http://www.allamaiqbal.com/publications/journals/review/aproct09/7.htm

https://www.sscnet.ucla.edu/southasia/History/British/Iqbal.html

http://www.newworldencyclopedia.org/entry/Muhammad_Iqbal

http://www.poemhunter.com/allama-muhammad-iqbal/biography/

http://en.wikipedia.org/wiki/Muhammad_Iqbal

This Day in History (28-Dec-1885) – The Indian National Congress was founded

At the close of the First War of Indian Independence in 1857, the British government established an imperial headquarters on the subcontinent at Kolkata. Over the next twenty-plus years, administrators set out to engage the natives in order to avoid the rebellions which forced the East India Company to relinquish control in the first place. By 1883, the responsibility for developing this coalition became the personal mission of a retired district officer named Allan Octavian Hume. Capitalizing on the simmering desire amongst Indians for independence, he composed an open letter for a carefully-chosen group of graduates from the University of Calcutta explaining they would have to “make a resolute struggle to secure greater freedom for yourselves and your country.”

The idea of the Congress took concrete shape during a meeting of the Theosophical Convention in Madras in December 1884. In March 1885 a notice was issued convening a meeting at Pune in December of the same year, but due to a severe plague outbreak there, the meeting was later shifted to Bombay. Granted permission by the governor, the Viceroy understood Hume’s intention — coupled with that of natives like Womesh Chandra Bonnerjee and others — to be the creation of a single point of contact for the varying concerns locals might bring to the colonial government.

On December 28, 1885, a group of 72 delegates gathered at Gokuldas Tejpal Sanskrit College in Mumbai to form the Indian National Congress (INC) with W.C. Bannerjee in the chair and Hume assuming office as the General Secretary. Other important delegates included Dadabhai Naoroji, Justice Ranade, Pherozeshah Mehta, K.T. Telang and Dinshaw Wacha. Defining the objective of the Congress, the president spoke of the “promotion of personal intimacy and friendship among all the more earnest workers in our country’s cause in the parts of the empire and eradication of race, creed or provincial prejudice and fuller development of national unity”.

Subsequently, the Congress led India to Independence in 1947 after a long but remarkably peaceful struggle.

Reference:

http://www.mapsofworld.com/on-this-day/december-28-1885-the-indian-national-congress-is-founded-in-mumbai-

http://www.indianetzone.com/41/history_indian_national_congress.htm

This Day in History (26-Dec-1907) – In 23rd session of INC at Surat, Congress split into two groups named ‘Extremists’ and ‘Moderates’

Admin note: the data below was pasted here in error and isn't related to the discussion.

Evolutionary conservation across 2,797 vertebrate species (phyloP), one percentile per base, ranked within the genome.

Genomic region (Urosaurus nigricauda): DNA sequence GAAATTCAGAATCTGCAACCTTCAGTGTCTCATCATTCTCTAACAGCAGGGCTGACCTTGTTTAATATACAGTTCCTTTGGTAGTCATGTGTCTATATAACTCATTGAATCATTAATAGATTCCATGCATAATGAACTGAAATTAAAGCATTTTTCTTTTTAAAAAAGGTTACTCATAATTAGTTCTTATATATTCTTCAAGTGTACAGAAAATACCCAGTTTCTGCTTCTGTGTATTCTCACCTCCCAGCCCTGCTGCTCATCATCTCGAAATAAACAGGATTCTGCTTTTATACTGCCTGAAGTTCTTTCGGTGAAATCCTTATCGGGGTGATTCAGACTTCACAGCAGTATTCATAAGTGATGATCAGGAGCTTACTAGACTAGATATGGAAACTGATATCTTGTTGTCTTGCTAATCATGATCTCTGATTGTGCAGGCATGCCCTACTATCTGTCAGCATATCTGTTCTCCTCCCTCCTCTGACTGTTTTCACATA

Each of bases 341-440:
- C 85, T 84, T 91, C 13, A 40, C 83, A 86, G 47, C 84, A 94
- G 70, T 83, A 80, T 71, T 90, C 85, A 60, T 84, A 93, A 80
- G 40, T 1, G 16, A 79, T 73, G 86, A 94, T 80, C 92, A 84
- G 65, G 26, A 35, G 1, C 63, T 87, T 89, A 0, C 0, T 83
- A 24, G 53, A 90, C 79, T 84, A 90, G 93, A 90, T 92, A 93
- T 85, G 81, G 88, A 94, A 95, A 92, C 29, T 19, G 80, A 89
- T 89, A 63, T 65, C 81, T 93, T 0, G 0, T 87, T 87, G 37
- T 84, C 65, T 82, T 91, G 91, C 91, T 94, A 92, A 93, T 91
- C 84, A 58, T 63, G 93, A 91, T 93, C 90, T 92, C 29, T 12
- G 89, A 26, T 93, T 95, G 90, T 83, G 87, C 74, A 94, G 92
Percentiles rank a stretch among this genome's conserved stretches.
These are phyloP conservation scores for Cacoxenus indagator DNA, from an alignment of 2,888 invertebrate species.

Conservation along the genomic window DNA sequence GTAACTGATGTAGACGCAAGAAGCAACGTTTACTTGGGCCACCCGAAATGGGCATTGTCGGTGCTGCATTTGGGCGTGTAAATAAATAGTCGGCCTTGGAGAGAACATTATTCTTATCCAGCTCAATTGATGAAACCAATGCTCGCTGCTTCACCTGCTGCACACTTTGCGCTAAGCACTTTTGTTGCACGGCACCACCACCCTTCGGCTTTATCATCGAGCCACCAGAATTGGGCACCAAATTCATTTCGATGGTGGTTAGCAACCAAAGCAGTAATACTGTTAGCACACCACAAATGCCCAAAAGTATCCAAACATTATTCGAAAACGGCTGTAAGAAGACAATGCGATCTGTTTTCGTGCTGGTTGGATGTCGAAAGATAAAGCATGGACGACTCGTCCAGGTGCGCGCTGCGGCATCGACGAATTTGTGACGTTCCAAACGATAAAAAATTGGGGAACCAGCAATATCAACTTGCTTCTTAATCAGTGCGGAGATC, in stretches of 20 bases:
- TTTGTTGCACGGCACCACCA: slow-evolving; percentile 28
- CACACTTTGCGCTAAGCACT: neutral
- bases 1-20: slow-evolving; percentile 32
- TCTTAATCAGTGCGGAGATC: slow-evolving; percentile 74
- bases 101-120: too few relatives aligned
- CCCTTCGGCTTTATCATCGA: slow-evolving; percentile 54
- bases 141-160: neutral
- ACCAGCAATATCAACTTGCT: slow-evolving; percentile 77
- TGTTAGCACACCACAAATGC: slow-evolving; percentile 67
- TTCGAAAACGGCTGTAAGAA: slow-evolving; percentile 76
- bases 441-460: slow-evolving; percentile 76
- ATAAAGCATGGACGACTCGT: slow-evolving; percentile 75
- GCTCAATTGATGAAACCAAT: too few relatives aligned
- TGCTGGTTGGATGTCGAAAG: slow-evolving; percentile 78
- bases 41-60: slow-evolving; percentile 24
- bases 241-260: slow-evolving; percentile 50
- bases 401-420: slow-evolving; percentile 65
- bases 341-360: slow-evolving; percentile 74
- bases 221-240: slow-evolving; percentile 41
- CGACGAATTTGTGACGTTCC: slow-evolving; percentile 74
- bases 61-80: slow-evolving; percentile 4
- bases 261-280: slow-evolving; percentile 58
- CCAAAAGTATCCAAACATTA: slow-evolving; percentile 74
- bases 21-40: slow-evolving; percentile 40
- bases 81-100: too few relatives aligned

In December 1905, at the Benaras session of the Indian National Congress, the Extremists wanted to extend the Boycott and Swadeshi Movement to regions outside Bengal and also to include all forms of associations within the boycott programme and thus start a nationwide mass movement. The Moderates, on the other hand, advocated strictly constitutional methods to protest against the partition of Bengal. At the Calcutta session of the Congress in December 1906, as a concession to the militants, the goal of the Indian National Congress was defined as ‘swarajya’ or self-government. The word swaraj was mentioned for the first time, but its connotation was not spelt out.

The Extremists, emboldened by the proceedings at the Calcutta session, gave a call for wide passive resistance and boycott of schools, colleges, legislative councils, municipalities, law courts, etc. The Moderates, encouraged by the news that council reforms were on the anvil, decided to tone down the Calcutta programme. The Extremists thought that the people had been aroused and the battle for freedom had begun. The Moderates saw in the council reforms an opportunity to realise their dream of Indian participation in the administration.

By 1907 session in Surat, Both sides adopted rigid positions, leaving no room for compromise. The split became inevitable, and the Congress was now dominated by the Moderates who lost no time in reiterating Congress commitment to the goal of self- government within the British Empire and to constitutional methods only to achieve this goal. The Government launched a massive attack on the Extremists. Between 1907 and 1911, five new laws were enforced to check anti-government activity. Tilak, the main Extremist leader, was sent to Mandalay (Burma) jail for six years. Aurobindo and B.C. Pal retired from active politics. Lajpat Rai left for abroad. The Extremists were not able to organise an effective alternative party to sustain the movement. The Moderates were left with no popular base or support, especially as the youth rallied behind the Extremists. After 1908, the national movement as a whole declined for a time. In 1914, Tilak was released and he picked up the threads of the movement.

Reference:

http://www.indianage.com/search.php

http://www.yourarticlelibrary.com/history/major-causes-of-moderate-extremist-split-at-surat-1907/23240/